PHILADELPHIA – A notable 2017 U.S. Supreme Court decision intended to limit the practice of forum-shopping has not deterred thousands of plaintiffs from filing pharmaceutical litigation in Philadelphia courts, recently-released statistics show.
Such litigants continue to battle pharmaceutical companies like Johnson & Johnson, in the wake of the U.S. Supreme Court deciding last year that an out-of-state plaintiff couldn’t file suit in California.
In a landmark ruling reached in June 2017, Supreme Court justices ruled 8-1 in favor of Bristol Myers-Squibb, after the company argued plaintiffs living outside California who alleged injury from BMS’s blood thinner Plavix should not be able to sue the company in that state.
The Supreme Court delivered an opinion that, in effect, could spell the end of the all-inclusive view of personal jurisdiction. In the BMS case, Plavix was not designed or made in California, and the company is headquartered in New York – yet, in Pennsylvania, a sizable number of out-of-state plaintiffs still make Philadelphia their venue of choice.
According to James Beck, Senior Life Sciences Policy Analyst for Reed Smith in Philadelphia, “Non-residents can sue in the Philadelphia County Court of Common Pleas if the defendant is either incorporated in Pennsylvania (not very likely) or has a principal place of business in Pennsylvania (more likely).”
Two of the biggest mass tort programs in Philadelphia’s Complex Litigation Center are lawsuits filed over anti-psychotic drug Risperdal, which is produced by Janssen Pharmaceuticals (a Johnson & Johnson subsidiary) and allegedly causes boys to develop breasts, and Xarelto, a blood-thinner made by both Bayer and Johnson & Johnson that allegedly causes bleeding events.
While Johnson & Johnson is based in New Brunswick, N.J., Bayer maintains an in-state headquarters in Pittsburgh – and thus may encounter a challenge in using the BMS decision to refute pharmaceutical litigation.
Pennsylvania, and specifically, the Complex Litigation Center, is one of several jurisdictions that has some appeal to plaintiffs’ lawyers, judging by the numbers.
For the first half of 2018, there were 9,558 total mass tort lawsuits pending, with a whopping 87 percent of them, or 8,318, being pharmaceutical litigation in the programs against Risperdal and Xarelto.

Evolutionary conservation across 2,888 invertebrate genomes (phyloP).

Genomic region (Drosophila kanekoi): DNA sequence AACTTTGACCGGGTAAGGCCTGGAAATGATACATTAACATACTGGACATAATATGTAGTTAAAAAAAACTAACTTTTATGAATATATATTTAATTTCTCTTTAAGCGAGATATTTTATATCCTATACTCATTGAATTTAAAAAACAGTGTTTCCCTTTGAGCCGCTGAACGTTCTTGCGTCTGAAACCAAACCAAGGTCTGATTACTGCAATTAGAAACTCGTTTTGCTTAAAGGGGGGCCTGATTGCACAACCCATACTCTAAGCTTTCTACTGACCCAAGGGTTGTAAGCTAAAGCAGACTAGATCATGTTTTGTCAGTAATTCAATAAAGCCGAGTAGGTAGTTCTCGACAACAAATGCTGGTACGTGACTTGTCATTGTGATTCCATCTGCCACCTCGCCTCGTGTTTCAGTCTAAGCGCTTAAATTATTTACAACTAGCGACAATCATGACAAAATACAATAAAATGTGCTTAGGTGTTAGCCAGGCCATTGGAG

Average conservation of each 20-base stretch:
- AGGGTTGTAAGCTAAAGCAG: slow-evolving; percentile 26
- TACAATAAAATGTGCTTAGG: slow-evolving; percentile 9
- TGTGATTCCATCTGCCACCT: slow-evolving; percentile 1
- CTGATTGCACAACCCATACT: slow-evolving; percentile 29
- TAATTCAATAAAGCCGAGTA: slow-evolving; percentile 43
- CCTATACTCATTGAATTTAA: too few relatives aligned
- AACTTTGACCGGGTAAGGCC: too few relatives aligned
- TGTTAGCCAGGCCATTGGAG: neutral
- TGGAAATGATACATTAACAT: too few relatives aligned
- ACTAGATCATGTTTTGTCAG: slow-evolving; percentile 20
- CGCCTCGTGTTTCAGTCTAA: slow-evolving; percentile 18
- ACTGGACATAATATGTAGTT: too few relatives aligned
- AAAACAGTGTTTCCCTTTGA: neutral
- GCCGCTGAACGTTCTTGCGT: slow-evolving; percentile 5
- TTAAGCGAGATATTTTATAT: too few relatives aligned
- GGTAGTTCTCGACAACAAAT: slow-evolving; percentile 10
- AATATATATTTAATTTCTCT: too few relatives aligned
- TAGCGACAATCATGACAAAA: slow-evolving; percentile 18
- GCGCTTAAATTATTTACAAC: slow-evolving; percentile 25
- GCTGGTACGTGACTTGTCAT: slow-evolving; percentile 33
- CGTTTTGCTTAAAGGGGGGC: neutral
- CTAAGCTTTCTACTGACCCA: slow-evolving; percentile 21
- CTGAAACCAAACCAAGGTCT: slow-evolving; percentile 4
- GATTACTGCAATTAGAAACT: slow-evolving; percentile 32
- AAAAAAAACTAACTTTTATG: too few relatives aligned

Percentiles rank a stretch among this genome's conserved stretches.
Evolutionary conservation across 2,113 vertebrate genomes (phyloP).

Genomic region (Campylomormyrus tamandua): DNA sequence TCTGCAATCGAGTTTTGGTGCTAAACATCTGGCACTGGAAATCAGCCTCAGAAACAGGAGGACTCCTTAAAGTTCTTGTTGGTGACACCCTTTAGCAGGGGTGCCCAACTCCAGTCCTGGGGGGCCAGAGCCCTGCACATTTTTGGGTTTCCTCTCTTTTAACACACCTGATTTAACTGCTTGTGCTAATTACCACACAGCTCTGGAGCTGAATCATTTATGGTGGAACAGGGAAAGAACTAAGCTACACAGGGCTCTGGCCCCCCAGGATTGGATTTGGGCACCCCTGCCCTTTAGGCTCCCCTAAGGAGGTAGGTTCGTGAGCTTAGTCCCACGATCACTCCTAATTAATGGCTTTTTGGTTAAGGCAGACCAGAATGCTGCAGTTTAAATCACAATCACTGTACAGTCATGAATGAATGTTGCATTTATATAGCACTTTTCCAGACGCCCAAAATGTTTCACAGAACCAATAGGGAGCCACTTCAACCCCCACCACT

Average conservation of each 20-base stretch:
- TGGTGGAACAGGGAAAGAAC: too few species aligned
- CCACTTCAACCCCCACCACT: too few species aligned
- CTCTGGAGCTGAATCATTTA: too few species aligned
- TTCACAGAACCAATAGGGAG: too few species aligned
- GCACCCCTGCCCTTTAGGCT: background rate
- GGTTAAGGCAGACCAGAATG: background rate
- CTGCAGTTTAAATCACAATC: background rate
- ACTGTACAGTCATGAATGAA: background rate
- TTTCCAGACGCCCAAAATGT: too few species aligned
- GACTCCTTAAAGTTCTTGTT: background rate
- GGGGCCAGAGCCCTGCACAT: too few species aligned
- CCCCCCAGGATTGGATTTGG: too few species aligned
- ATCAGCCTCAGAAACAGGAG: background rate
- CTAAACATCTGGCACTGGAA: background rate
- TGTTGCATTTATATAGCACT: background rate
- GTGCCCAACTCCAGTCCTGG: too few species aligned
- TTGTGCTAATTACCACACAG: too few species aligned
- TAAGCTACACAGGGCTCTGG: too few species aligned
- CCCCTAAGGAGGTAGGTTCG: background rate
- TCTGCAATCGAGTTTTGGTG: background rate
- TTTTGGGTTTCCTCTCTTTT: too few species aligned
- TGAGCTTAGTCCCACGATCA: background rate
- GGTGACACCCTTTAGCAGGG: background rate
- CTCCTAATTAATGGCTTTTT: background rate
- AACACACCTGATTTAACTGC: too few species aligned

Furthermore, a federal judge in St. Louis ruled last year to dismiss 53 lawsuits against Johnson & Johnson from out-of-state plaintiffs. In that litigation, U.S. District Court Judge Stephen Limbaugh pointed to the BMS decision in determining the plaintiffs in question did not have jurisdiction to bring their claims in the state of Missouri.
As to the possible effect of the BMS decision on lawsuits concerning Risperdal and Xarelto, Janssen spokesperson Kelsey Buckholtz stated the company did not discuss its litigation strategy publicly.
A representative from Bayer was not able to be reached for comment on the implications of the BMS decision.
The Risperdal program has produced a mixture of multimillion-dollar verdicts and defense victories. As of July 1, there were 6,464 Risperdal cases pending in the Philadelphia County Court of Common Pleas, an increase of 916 lawsuits from the total of 5,548 at close to this same time in 2017 – representing a 14 percent increase.
A gigantic litigation spike last year, which resulted in a 185 percent increase in filings, had previously been attributed to the cancelling of tolling agreements on many cases.
Xarelto also saw an increase since last year.
As of July 1, there were 1,854 Xarelto cases pending in the Philadelphia County Court of Common Pleas, as compared to 1,424 at nearly this same time last year. With an additional 430 cases, that accounts for a 23 percent jump.
Out-of-state plaintiffs in the CLC’s pharmaceutical filings now stand at 84 percent, having decreased from a record-high statistic of 94 percent at this same point last year. The figure of 84 percent so far in 2018 is calculated from 652 out-of-state plaintiffs in a total of 778 cases.
Following Risperdal and Xarelto, asbestos litigation has the third-most number of pending lawsuits in Philadelphia’s CLC with 573.
From the Pennsylvania Record: Reach Courts Reporter Nicholas Malfitano at email@example.com